Erik: So, you mentioned a geographic difference in terms of — you're sitting in Palo Alto. So, I suppose the know-how, it would be a bit higher. But then, we can also think in terms of demographics. I we think about the people that might be in most urgent need of improved health care, they might be the elderly who are not particularly so tech savvy. They might be poor communities that have poor access to health care facilities, or might not have great insurance and the ability to pay. If you have to pay for urgent care in a hospital, it's going to be very expensive.
I guess, with these digital solutions, it's easiest for somebody in Palo Alto who's very well-educated to adopt them. But there's probably actually less benefit there. How do you see these getting out and getting into the hands of the elderly, the disadvantaged communities, that might need them the most?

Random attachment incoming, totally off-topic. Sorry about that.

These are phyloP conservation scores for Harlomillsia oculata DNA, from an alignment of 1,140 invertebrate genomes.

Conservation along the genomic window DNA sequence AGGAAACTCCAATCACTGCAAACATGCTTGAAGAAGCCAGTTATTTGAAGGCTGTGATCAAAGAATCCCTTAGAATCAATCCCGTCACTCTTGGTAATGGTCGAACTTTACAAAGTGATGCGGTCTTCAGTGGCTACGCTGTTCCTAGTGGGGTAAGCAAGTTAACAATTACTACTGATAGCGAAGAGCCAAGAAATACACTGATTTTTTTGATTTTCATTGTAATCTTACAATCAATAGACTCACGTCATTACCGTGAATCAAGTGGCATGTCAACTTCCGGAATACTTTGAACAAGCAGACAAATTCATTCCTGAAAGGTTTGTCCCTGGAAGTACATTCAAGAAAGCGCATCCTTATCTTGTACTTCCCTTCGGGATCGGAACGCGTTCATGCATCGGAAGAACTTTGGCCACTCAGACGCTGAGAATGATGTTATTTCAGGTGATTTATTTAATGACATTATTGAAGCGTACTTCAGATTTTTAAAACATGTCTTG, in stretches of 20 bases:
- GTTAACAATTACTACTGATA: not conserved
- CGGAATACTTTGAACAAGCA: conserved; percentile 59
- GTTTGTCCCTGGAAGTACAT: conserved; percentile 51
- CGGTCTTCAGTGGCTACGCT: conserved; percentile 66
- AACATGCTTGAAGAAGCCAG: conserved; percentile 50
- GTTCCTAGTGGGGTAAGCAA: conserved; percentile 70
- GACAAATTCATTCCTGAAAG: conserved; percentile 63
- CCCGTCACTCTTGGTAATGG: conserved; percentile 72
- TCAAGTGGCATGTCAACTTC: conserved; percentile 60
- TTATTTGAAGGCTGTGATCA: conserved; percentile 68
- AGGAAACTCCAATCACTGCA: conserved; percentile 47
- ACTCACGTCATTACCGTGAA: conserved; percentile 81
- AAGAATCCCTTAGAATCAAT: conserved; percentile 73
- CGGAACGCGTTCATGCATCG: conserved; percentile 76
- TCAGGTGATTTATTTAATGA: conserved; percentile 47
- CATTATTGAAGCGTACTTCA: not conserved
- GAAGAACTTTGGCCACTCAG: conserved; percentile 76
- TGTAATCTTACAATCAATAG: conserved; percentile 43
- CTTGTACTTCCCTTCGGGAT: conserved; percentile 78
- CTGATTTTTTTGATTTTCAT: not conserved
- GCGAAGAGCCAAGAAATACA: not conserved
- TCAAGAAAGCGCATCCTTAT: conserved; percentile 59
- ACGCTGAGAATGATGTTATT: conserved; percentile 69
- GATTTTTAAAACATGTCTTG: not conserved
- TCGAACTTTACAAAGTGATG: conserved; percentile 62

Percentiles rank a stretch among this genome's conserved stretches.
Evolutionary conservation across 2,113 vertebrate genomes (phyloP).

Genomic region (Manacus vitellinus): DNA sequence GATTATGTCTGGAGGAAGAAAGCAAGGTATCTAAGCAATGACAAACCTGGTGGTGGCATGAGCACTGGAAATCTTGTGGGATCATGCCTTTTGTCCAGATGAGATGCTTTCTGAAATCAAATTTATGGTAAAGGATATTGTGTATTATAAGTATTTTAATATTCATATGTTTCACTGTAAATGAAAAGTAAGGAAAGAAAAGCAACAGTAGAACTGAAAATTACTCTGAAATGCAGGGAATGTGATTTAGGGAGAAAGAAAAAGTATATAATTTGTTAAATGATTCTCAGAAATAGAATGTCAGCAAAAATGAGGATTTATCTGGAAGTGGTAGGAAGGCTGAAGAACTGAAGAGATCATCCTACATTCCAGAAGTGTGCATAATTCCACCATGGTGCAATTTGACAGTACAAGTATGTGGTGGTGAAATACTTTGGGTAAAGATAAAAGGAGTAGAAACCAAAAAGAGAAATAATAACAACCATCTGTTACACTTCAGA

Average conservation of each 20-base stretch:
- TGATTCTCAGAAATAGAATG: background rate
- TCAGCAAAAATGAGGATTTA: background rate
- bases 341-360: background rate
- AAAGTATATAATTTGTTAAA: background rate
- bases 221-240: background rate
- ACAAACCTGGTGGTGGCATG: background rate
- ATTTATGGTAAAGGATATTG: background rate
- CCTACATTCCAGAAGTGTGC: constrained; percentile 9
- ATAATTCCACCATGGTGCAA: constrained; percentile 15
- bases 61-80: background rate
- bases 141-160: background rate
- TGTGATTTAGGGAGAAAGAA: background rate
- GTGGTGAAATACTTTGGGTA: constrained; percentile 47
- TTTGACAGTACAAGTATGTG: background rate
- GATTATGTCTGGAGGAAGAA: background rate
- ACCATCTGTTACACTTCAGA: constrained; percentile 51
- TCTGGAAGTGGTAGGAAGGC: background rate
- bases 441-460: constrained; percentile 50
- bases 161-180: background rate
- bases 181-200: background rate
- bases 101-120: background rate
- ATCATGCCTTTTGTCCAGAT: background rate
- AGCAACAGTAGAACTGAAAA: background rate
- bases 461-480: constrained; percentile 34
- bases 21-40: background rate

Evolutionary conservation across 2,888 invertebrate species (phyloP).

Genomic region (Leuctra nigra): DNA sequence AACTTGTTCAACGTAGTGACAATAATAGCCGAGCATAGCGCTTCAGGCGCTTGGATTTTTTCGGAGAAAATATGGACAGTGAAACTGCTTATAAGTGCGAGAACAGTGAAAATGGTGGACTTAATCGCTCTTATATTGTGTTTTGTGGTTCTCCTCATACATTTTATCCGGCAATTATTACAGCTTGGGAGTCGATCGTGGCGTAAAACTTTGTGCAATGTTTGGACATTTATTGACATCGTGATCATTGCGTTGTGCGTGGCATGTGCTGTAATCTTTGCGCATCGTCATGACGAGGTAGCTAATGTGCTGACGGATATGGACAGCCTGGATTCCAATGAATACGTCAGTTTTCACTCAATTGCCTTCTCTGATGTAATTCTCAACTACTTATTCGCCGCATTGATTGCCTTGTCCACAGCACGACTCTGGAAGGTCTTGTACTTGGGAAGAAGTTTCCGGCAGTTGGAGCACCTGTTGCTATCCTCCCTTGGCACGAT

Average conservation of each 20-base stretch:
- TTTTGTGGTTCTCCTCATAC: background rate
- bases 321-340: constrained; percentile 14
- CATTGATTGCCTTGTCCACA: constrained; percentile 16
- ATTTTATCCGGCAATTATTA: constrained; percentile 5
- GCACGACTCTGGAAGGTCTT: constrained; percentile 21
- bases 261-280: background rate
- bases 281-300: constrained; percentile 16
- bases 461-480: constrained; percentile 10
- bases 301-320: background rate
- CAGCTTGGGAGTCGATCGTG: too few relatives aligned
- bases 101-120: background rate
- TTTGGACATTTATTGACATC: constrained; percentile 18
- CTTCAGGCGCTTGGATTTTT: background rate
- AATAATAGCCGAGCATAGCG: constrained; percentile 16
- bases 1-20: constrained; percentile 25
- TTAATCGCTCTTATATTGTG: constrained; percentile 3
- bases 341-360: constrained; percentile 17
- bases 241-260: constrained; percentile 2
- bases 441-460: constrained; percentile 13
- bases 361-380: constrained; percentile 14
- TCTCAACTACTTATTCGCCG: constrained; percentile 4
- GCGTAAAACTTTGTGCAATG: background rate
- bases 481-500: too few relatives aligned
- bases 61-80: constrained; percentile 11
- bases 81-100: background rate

Robin: I'm actually seeing some of the large payers really starting to innovate a lot. Even before the pandemic, I looked at Medicare is really one of the organizations that sets the standard of care in the United States. As Medicare goes, the rest of the industry here typically follows. Because if they make something a standard of care, and one of our other major payers that are private, they're like, "Oh, we disagree that that shouldn't be a standard of care." It's hard to disagree against Medicare.
I've been watching Medicare, and Humana especially. Because Humana has a huge number of Medicare Advantage patients. They are really innovating. They released some new codes this year — CPT codes for reimbursement around a digital therapeutic using cognitive behavior therapy for conditions like opioid use disorder. So, they are now reimbursing for that, which is amazing. They've also come out with new code around remote therapeutic monitoring and respiratory health, as well as musculoskeletal system. So, that means physical therapists, or respiratory therapists, or helping patients with their asthma or their COPD. Now that does get reimbursed and covered by Medicare.